Joint budget committee co-chairman taking leave of absence from Legislature

Sen. Steve Bair will have a substitute take his place when 2022 session begins

By: - November 30, 2021 5:35 pm
Sen. Jeff Agenbroad

Sen. Jeff Agenbroad, R-Nampa, listens to debate at the Idaho Capitol on April 6, 2021. (Otto Kitsinger for Idaho Capital Sun)

Sen. Steve Bair, R-Blackfoot, is taking a leave of absence from the Idaho Legislature that will require leadership changes for the powerful Joint Finance-Appropriations Committee. 

Bair, who serves as co-chairman of JFAC, is taking leave to deal with family issues, Senate President Pro Tem Chuck Winder, R-Boise, announced at the outset of Tuesday’s Legislative Council meeting at the Idaho State Capitol. 

Sen. Jeff Agenbroad, R-Nampa, has been appointed to serve as co-chairman of JFAC while Bair is absent, Winder announced. Agenbroad, a banker and businessman, is in his third term in the Legislature. 

Steve Bair
Idaho Sen. Steve Bair, R-Blackfoot, is in his eighth term. (Courtesy of the Idaho Legislature)

“Idaho is a state well-known for its dedication to fiscal responsibility and opportunity for economic prosperity,” Agenbroad said in a written statement Tuesday. “As the new chair of the Idaho State Senate Finance Committee, I am humbled to continue that tradition and ensure that Idahoans’ tax dollars are used conservatively and responsibly.”

Agenbroad had previously served as a vice chairman of JFAC, so naming him chairman was a natural fit.

Sen. Carl Crabtree, R-Grangeville, was also named a vice chairman on Tuesday to fill the vacancy created by Agenbroad’s promotion to co-chairman. Crabtree is in his third legislative term and has served on JFAC in each term he held office.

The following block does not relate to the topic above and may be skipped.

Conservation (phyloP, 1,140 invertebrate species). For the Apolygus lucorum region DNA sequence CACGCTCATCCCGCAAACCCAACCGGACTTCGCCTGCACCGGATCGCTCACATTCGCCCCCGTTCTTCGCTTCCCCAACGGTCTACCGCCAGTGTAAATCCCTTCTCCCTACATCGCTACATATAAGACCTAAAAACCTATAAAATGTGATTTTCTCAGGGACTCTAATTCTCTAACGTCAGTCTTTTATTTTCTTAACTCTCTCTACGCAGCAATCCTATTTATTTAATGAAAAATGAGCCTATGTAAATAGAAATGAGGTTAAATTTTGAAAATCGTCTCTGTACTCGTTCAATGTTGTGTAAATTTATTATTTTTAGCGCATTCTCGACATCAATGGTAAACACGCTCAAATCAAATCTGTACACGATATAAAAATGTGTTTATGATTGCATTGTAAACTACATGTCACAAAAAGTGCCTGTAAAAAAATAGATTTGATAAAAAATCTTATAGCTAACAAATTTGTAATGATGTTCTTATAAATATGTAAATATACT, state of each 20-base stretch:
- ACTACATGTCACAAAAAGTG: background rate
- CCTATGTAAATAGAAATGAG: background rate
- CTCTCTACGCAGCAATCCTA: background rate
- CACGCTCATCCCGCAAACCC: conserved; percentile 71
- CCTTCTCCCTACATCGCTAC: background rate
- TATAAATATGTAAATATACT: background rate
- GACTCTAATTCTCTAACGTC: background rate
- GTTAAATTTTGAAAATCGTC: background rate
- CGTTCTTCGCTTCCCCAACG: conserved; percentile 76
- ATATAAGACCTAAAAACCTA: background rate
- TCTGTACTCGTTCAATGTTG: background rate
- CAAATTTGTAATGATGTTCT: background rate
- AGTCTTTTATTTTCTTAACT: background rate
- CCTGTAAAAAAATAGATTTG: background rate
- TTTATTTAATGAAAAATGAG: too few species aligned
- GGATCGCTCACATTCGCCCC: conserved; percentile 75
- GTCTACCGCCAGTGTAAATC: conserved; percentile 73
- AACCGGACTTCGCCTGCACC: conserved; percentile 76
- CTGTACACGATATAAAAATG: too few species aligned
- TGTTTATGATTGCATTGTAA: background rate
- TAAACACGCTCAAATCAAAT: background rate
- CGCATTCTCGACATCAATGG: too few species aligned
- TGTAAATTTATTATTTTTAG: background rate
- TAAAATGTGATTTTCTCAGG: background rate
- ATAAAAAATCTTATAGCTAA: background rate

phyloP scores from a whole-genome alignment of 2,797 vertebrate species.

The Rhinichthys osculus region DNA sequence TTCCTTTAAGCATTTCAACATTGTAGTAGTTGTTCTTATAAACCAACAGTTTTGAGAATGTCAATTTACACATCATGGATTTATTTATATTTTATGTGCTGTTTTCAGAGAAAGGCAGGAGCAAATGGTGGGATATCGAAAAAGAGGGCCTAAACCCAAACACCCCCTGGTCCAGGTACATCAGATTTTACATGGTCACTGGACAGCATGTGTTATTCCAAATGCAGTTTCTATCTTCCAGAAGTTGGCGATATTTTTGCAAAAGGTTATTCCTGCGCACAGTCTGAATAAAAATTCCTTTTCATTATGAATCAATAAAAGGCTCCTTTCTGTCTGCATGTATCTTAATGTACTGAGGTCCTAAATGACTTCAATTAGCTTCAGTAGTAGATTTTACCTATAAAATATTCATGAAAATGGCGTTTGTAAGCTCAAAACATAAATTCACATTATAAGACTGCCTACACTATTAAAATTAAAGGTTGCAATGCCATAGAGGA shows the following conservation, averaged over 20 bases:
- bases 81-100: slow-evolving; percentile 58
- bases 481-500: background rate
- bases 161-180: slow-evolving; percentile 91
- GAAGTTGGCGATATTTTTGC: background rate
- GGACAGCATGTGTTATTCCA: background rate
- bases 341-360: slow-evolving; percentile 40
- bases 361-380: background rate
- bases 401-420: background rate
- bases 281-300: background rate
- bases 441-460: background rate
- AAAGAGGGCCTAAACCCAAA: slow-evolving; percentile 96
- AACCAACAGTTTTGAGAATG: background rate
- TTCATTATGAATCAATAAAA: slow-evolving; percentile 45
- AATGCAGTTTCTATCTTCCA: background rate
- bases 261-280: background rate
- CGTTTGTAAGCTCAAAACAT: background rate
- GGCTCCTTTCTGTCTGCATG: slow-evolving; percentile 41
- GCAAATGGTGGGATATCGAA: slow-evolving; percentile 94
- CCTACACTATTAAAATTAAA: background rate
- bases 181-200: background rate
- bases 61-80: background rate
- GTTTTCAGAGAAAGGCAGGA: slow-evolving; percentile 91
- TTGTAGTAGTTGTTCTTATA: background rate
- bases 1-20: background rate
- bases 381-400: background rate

“This is a position I do not take lightly,” Crabtree said in a written statement. “As a member of JFAC, and in this new leadership role, I will remain focused on (the) allocating of our state funds based on need, and requiring measurable outcomes for each dollar spent. It is never an easy task to keep government small while providing services to our constituents, but I am committed to doing just that.”

As part of the leadership changes, Agenbroad will give up his seat on the Senate Health and Welfare Committee, and Crabtree will leave his role as vice chairman of the Senate Education Committee, the senators said. That will leave an opening for vice chairperson of the Senate Education Committee still to be filled before the 2022 session begins.


JFAC is one of the Legislature’s most active, powerful and largest committees. It includes 10 members of both the Idaho Senate and the Idaho House of Representatives and meets first thing each morning to write each component of the state’s $4.2 billion general fund budget.